When the news broke Thursday night of President Trump's airstrike assassination of Iranian Gen. Qassem Soleimani, I mentioned it in a group chat including a friend who lives in Manhattan. In my professional opinion, she messaged back, did she have time to sing her song at the karaoke happy hour she was attending, or should she head home immediately to call her mom one last time before the bombs obliterated Midtown?
My friend was joking, of course, but it's a joke that becomes disastrous in the mouths of the policymakers who dictate our country's foreign affairs. It's a joke that helps explain why this assassination happened in the first place — why our foreign policy careens from one military intervention to another as if consequences can never catch us.
It's also a joke based on a truth, albeit a truth gravely misinterpreted. The truth is that though Iran is bent on vengeance and has plenty of options for its execution, it realistically cannot pose an existential threat to the United States. There is no scenario in which Iran wins a war with America in a conventional sense, in which Iranian planes bomb New York City and Iranian troops march through Washington, D.C., and suddenly the Constitution is gone and we're all swearing fealty to Ayatollah Khamenei.
When Americans imagine losing a war, this is our default imagery. Our mental stage is set with props from World War II — where the Axis powers potentially could have conquered the United States had things gone very differently — and the Cold War — which, had it turned hot, could have seen Soviet nukes decimating major American cities (and vice versa). Pondering defeat takes us to The Man in the High Castle, a compelling alternate history precisely because its fanciful premise is still plausible, just as the idea of Iran accomplishing a comparable conquest is utterly implausible. (Iran's entire GDP, $440 billion as of 2017, is less than the Pentagon's annual budget; and even though it began breaching terms of the nuclear deal following Trump's withdrawal from the agreement, Iran does not have nuclear weapons. The power disparity between Tehran and Washington is immense.)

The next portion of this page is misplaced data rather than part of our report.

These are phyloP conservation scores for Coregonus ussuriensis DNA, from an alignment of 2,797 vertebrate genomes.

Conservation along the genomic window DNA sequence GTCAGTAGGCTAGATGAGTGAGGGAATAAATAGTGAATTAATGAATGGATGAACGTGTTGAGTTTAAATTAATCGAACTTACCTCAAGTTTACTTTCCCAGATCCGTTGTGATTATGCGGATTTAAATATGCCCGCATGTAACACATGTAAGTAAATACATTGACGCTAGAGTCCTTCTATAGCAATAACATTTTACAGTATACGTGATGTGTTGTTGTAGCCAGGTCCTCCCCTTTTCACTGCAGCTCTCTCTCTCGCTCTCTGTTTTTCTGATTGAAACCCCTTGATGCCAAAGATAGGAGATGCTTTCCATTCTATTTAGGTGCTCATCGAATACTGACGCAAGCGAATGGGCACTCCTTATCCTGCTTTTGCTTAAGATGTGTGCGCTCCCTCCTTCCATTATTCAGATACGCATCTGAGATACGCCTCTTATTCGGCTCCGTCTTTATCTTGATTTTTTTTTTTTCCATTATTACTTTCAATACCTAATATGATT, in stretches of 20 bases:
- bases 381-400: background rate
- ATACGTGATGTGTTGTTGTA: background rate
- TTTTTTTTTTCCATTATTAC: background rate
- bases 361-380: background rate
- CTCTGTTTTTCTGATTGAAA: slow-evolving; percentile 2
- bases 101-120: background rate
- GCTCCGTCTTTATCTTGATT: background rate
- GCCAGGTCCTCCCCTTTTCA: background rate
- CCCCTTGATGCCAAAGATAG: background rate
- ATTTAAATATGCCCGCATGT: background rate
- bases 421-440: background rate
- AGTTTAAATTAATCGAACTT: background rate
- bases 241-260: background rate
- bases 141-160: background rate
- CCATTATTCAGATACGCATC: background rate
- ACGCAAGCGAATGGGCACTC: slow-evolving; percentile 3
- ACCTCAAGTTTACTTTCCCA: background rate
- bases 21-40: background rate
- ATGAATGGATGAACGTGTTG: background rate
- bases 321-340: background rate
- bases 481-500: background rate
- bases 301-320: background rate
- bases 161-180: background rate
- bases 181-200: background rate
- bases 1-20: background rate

The trouble is conquest is not the only negative outcome of war. And I suspect failure to add that realization to recognition of America's near-total imperviousness to traditional conquest accounts for much of the stupidity in our foreign policy. Because we know one bad consequence isn't possible, we invade, airstrike, assassinate, and sanction at will as if no bad consequences are possible.
This habit is not original to the Trump administration, but it is exacerbated by the president's ignorance, petty pride, changeability, and impulsivity. He seems unable to think with clarity about any moment but the present, and that makes him extra susceptible to reckless advice and shortsighted choices. The Soleimani strike may prove the most destructive of his choices yet.
A rudimentarily prudent foreign policy would always consider at least two sets of consequences before any military action. First, what will be the human cost?
Civilian deaths in the war in Afghanistan are estimated in the tens of thousands and in Iraq in the hundreds of thousands. U.S. intervention in Yemen has helped produce the world's most acute humanitarian crisis — an estimated 85,000 Yemeni children younger than 5 starved to death between 2015 and 2018. American civilians are comparatively safe from the violence of war and terror, but we are not invulnerable, nor are military casualties to be dismissed from our accounting. War with Iran would have enormous human costs, and killing Soleimani is a major step in that direction (if not a functional declaration of war itself).
The second consideration is the path to conclusion. Here is a lesson Washington ought to have learned once and for all in Vietnam but which has been demonstrated anew by our misadventures of the last two decades: It is much easier to begin a war than to end one.
We are not at risk of foreign subjugation, but that does not mean we are not at risk of losing. What are the United States' perpetual wars if not losses? Is there any way to describe what we're doing in Afghanistan as victory? Is participating in the starvation of Yemen a triumph?
For a superpower, defeat doesn't look like conquest. It looks like fighting forever, killing and being killed for nothing, funding corruption and calling it "building democracy," wasting trillions and calling it strength, creating terrorists and calling it counter-terrorism, assassinating national heroes and insisting the act will be met with mass gratitude.
Defeat looks like death, dissipation, and self-delusion. It's time we cleared out our World War II scenery and made way for this modern set. It's time to recognize that if we go to war with Iran, this type of defeat is all but a foregone conclusion.